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Weekly Roll Up: March 2, 2018

Heady Vermont Staff
Heady Vermont Staff 2 Mar 2018

Welcome to the Weekly Roll Up, Heady Vermont’s regular review of the top cannabis news locally, from our region and beyond.

Vermont

In advance of Town Meeting Day next Tuesday, Heady Vermont wanted to hear from Burlington’s mayoral candidates on cannabis policy issues.

Two of the three candidates, incumbent Democrat Miro Weinberger and Independent Carina Driscoll — who has the Progressive nomination — responded to our questionnaire. Unfortunately, a third candidate, Independent Infinite Culcleasure, did not respond to multiple messages seeking a response to the questionnaire.

The responses from Driscoll and Weinberger are worth a read if you live in Burlington and are undecided, or if you’d just like to hear how leaders in Vermont’s largest city view cannabis.

On Thursday, the Vermont House of Representatives approved a roadside saliva testing bill, a knee-jerk political response to the legalization of cannabis for adults, which passed earlier this year and takes effect July 1.

The measure needs approval in the Senate and from Gov. Phil Scott before it becomes law, but critics are aghast that the bill has made it this far. The tests can’t measure impairment, just the presence of drugs and their use is likely to have the greatest impact on poor people who can’t afford private attorneys and minorities who are pulled over at disproportionate rates.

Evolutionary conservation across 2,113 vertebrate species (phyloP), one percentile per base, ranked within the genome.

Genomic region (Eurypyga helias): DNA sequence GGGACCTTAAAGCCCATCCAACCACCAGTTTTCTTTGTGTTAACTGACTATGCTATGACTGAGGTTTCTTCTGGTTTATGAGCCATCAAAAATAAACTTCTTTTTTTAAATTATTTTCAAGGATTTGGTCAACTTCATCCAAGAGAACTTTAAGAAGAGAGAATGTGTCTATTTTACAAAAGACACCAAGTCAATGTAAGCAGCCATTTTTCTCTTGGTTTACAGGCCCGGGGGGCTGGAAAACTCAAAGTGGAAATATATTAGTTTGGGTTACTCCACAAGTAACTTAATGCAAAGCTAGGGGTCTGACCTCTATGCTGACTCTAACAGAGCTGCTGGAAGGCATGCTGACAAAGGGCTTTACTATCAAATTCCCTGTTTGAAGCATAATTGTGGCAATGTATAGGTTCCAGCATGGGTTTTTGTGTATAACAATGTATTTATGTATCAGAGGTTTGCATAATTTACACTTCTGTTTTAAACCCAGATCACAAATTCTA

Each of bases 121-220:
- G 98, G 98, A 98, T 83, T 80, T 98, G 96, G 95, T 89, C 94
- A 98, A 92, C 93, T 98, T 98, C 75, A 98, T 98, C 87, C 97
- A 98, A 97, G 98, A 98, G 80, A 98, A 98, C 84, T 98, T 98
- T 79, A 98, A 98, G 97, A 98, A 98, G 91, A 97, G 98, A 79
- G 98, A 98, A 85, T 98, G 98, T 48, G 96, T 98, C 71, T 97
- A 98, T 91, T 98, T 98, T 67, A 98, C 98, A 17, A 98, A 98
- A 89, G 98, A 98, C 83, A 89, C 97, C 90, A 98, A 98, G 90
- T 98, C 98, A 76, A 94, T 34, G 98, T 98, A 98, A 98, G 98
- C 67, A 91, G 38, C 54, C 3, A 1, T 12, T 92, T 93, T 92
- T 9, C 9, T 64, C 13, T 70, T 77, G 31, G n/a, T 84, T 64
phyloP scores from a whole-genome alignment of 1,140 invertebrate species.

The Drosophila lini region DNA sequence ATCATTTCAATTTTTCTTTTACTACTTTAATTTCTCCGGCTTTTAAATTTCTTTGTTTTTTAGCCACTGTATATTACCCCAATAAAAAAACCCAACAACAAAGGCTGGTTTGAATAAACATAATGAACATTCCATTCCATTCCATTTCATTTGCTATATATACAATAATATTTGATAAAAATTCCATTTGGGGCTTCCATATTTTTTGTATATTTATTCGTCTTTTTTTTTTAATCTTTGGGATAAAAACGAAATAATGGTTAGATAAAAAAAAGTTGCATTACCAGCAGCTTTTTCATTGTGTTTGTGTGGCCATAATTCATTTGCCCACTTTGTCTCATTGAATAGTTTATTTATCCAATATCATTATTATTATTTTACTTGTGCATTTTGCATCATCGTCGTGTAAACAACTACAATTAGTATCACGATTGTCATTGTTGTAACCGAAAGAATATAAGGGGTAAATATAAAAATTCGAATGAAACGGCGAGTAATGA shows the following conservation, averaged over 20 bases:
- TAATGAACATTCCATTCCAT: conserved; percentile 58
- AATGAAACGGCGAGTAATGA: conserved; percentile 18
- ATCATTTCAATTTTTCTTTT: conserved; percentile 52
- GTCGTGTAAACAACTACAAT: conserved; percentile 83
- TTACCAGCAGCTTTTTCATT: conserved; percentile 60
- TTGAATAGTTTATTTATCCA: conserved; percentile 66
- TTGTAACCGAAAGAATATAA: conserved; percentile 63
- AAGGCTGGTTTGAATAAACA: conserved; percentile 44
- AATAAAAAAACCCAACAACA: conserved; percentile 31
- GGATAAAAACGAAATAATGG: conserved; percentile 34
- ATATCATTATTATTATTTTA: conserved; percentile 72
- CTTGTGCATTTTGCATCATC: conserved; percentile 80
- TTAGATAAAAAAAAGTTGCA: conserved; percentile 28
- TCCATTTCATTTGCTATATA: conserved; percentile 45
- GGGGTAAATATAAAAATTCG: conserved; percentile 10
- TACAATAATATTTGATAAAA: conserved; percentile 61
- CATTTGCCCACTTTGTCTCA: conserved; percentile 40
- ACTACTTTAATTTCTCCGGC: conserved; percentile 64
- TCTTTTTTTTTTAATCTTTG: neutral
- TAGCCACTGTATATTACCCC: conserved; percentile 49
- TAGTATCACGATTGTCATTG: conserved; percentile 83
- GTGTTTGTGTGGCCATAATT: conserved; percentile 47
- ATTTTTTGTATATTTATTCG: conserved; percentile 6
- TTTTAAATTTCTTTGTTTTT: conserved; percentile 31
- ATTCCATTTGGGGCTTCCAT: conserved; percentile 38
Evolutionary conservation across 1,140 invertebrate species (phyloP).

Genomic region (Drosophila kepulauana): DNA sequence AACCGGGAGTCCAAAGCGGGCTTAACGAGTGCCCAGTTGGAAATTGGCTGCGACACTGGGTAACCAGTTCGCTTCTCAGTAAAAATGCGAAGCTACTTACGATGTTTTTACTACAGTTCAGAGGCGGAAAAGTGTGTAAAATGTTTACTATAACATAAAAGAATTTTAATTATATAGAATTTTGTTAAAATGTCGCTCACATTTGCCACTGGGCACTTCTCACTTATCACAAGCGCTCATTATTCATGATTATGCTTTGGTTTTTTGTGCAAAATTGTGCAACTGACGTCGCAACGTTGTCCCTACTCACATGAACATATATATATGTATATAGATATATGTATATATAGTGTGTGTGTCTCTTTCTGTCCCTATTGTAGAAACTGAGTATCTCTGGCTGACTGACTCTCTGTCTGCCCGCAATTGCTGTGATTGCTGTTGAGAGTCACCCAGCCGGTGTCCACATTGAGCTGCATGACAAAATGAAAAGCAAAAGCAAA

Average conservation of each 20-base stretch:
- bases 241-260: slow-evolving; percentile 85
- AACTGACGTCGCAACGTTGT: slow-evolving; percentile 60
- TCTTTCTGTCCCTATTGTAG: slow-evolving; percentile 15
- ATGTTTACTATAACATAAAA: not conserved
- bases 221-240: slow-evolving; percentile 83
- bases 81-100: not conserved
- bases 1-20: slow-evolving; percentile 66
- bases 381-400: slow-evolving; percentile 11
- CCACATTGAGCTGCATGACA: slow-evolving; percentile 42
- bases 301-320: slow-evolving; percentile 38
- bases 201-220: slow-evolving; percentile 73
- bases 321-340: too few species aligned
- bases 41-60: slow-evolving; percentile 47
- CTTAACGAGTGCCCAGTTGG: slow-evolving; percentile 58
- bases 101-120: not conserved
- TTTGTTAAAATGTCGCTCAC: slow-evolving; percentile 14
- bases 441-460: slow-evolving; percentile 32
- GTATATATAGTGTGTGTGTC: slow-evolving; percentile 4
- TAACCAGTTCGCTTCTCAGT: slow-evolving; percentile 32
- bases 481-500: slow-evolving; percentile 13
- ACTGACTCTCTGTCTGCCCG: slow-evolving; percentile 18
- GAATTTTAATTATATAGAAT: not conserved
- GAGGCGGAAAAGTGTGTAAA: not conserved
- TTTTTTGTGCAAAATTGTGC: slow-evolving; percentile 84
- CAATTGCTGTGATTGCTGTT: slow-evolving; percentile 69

The Vermont ACLU has also raised privacy concerns about police collecting DNA during roadside stops, which creates the potential for governmental abuses.

That move by the House coincides with a new Heady Vermont advocacy partnership with the startup New GrassRoots. It’s a service that allows people to record advocacy calls and email them to lawmakers. To learn more, check our post from earlier this week.

Finally for Vermont, there’s this report from the Brattleboro Reformer detailing concerns raised by a medical marijuana dispensary manager there.

Mike Davis, of Southern Vermont Wellness, says he’s feeling besieged as nearby Massachusetts prepares for recreational marijuana sales and Vermonters will soon be able to grow their own.

At Heady, we can thinks of one supremely elegant solution to this problem for Vermonters, and it rhymes with ax-and-webulate.

Regional

Speaking of Massachusetts, regulators there have chosen to delay the licensing of cannabis cafes and delivery businesses, but decided that such licenses will only be granted to people impacted by the War on Drugs, reports the Boston Globe.

Those rulings constitute a compromise brokered by regulators between activists and Gov. Charlie Baker, who had sought the delay of such licenses. Activists said the governor’s call for delay would most impact smaller entrepreneurs, who were more likely to have been victimized by federal drug policy.

How’s that for an elegant solution?

Meanwhile in Maine, Culture Magazine reports that a portion of the state’s legal cannabis law has taken effectThat new segment of statute prevents employers from firing adults over 21 for simply having cannabis in their system.

That seems like sound policy to us. Montpelier did you hear that?

 

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